Wednesday, June 16, 2004Maybe that's a little too strong, but you get my point. Jefferson is one of the most revered of American founders. And to his credit he did write the Declaration of Independence and the Northwest Ordinances. But.......
If Hamilton is the forerunner of modern American nationalism, then Jefferson is the apostle of states rights. Jefferson truly believed that any increment in power to the central government resulted in a loss of personal liberty. He seemed blind to the fact that the states are more often a threat to civil rights than the federal government. The behavior of southerners vis a vis African-Americans is the obvious example. The only time that the condition of black Americans has improved, it has been at the behest of the national government- the states are a brilliant demonstration of the problems of majority faction. Jefferson is indirectly responsible for the Civil War, since his doctrine of nullification was contained within it the seeds of secession. He was no fried to the American Union, which makes it strange that Lincoln so relied on him. Also, Jefferson's states rights rhetoric has been used a smokescreen for attacking any government program to the benefit of the middle class or the poor, which jibes poorly with Jefferson's egalitarian rhetoric.
Jefferson's agrarianism has also had baleful consequences. He fed the latent anti-urban feelings of the society, arguing that republics could only survive if they were based on small farmers. Now it is certainly true that small proprietors are essential for a stable popular government, but why farmers? Why not shopkeepers? The problems run deeper than that, however. Jefferson believed that industrialization would lead to the end of civic virtue and the rise of dictatorship. He wanted the U.S. to concentrate on agricultural goods and import all finisher products. Jefferson, if he had successfully blocked industrialization, would have condemned us to third-world poverty.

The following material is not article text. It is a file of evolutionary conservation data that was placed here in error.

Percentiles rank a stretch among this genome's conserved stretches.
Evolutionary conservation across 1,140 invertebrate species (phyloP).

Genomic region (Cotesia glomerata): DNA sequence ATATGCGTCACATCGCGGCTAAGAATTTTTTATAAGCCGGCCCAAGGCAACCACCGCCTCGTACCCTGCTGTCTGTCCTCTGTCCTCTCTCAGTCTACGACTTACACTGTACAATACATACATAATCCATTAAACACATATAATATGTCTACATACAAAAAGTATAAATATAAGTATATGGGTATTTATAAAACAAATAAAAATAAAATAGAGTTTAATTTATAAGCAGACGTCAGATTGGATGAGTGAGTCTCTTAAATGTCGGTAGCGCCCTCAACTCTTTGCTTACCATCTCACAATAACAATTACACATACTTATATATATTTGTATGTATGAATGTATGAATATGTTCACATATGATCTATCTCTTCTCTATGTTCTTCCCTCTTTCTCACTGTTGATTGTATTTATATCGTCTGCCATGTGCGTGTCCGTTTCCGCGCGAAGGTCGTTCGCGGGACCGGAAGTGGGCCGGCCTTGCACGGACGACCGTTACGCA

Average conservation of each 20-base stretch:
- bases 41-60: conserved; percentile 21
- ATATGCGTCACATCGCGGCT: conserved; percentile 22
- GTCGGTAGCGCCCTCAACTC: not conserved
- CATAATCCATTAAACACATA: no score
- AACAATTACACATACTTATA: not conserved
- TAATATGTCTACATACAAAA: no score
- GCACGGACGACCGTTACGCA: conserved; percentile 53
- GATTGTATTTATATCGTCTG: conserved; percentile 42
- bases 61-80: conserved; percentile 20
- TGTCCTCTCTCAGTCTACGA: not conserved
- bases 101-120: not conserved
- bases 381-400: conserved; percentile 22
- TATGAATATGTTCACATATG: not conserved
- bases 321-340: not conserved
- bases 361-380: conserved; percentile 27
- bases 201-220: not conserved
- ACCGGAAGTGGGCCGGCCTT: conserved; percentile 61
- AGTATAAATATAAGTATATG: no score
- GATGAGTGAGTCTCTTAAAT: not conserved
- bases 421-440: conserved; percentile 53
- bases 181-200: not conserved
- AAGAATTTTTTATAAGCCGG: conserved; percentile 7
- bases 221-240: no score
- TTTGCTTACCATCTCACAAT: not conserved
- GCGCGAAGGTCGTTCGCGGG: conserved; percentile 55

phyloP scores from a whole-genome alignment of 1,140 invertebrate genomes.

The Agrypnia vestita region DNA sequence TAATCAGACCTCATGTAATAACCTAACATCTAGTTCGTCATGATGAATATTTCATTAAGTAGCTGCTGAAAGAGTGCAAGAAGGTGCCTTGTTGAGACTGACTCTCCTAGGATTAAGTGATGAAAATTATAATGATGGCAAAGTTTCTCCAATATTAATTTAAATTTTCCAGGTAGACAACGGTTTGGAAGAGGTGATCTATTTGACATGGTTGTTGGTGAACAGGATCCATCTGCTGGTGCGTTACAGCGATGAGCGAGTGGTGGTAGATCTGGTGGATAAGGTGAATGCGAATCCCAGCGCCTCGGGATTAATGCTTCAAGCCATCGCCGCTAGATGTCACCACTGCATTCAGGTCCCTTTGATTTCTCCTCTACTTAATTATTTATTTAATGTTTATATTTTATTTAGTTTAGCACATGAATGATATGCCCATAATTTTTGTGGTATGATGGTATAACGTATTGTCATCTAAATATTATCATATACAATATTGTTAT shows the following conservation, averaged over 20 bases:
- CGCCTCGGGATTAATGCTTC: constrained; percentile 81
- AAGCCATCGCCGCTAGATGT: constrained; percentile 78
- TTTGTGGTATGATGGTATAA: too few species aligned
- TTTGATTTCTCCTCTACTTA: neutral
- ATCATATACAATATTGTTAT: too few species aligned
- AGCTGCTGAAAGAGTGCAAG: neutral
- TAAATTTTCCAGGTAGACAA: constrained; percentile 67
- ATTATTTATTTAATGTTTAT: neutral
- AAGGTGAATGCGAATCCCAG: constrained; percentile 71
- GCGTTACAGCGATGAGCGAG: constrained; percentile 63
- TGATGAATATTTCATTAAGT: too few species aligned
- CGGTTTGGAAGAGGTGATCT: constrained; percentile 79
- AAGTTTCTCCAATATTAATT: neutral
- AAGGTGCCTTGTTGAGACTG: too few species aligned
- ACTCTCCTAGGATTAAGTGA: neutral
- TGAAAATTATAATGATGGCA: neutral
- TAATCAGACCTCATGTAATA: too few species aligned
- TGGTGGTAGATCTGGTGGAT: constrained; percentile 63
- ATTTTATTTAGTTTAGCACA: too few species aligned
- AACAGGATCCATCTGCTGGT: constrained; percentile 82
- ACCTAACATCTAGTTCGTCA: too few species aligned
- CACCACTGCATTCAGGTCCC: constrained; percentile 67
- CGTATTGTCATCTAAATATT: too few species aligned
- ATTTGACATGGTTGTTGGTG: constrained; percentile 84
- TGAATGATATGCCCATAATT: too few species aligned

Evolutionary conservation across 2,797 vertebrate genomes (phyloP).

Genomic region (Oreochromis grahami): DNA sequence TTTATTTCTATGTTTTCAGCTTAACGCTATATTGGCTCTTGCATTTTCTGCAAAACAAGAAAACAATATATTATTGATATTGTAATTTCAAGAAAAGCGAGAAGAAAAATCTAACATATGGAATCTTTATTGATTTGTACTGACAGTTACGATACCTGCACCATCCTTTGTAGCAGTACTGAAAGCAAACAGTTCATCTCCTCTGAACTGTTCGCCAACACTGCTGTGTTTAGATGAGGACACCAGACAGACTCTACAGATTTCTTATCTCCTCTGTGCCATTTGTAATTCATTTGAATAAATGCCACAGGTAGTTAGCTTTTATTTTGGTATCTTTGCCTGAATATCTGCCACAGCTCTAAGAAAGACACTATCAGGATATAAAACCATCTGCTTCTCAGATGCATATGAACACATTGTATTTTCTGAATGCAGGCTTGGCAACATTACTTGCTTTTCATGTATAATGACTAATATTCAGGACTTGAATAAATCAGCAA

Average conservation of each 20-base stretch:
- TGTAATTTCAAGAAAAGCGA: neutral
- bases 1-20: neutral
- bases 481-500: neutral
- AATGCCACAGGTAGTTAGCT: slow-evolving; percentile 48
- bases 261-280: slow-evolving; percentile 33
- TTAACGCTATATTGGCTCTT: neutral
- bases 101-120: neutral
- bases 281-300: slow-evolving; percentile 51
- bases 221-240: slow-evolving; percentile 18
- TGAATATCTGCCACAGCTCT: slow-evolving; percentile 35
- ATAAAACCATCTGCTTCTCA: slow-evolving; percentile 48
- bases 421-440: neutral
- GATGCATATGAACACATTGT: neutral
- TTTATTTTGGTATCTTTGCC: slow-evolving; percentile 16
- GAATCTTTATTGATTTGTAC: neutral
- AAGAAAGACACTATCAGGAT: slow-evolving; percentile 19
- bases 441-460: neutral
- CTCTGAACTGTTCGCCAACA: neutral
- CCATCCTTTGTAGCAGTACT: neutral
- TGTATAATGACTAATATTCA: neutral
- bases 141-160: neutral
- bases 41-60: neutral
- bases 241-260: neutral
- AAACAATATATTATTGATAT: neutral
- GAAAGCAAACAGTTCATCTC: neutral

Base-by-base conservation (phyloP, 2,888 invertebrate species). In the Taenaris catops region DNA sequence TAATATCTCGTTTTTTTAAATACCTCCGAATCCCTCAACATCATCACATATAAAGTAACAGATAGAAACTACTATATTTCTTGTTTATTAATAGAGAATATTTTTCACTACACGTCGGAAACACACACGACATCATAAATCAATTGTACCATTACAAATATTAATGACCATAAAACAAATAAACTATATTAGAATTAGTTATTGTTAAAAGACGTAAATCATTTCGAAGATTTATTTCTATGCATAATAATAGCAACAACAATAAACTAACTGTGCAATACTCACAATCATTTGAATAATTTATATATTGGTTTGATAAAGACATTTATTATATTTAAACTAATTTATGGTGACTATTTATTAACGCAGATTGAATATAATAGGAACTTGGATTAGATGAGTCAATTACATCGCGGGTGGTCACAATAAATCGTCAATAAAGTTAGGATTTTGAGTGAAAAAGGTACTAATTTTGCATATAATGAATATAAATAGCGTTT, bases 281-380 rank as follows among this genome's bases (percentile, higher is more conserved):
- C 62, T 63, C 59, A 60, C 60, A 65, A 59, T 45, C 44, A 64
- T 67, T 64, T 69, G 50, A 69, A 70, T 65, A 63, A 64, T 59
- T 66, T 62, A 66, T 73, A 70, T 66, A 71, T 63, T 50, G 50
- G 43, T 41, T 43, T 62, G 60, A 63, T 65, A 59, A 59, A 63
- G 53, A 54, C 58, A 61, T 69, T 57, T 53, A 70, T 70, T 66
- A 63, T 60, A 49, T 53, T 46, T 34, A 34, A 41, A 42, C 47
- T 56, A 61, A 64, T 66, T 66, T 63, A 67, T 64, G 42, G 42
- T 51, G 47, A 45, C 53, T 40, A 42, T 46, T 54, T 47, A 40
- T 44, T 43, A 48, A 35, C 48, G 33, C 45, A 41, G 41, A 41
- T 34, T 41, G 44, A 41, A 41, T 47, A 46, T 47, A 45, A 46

I don't really need to talk about Jefferson's racism and hypocrisy in regards to slavery, do I?
Jefferson's foreign policy was also disastrous. Rather than building a strong military to act as a deterrent and secure American interests, he relied on a passive neutrality. When U.S. ships were being seized by the British and American sailors impressed into the British navy, Jefferson responded with a predictably ineffective embargo.
In sum Jefferson's vision of the world was either faulty on its own terms (agrarianism), or an ineffective method to his aims (states rights as guardians of liberty). Hamilton was clearly won the historical debate- this is his country, an America which is militarily strong, industrially powerful, and with a central government actively defending individual liberties.
None of this is to say that there is NOTHING in Jefferson we should admire. He did help prevent the spread of slavery into the Midwest, and he was an eloquent defender of human liberty. He had enormous faith in democracy (the lack of which is perhaps Hamilton's greatest flaw). Finally, there is something to Jefferson's idea of political decentralization as a means to egalitarian policy. But does this make him a great founder? Does he deserve his iconic status? Not really. Those laurels should be worn by a different man, one who's only honor today is the ten dollar bill.
Shame on us.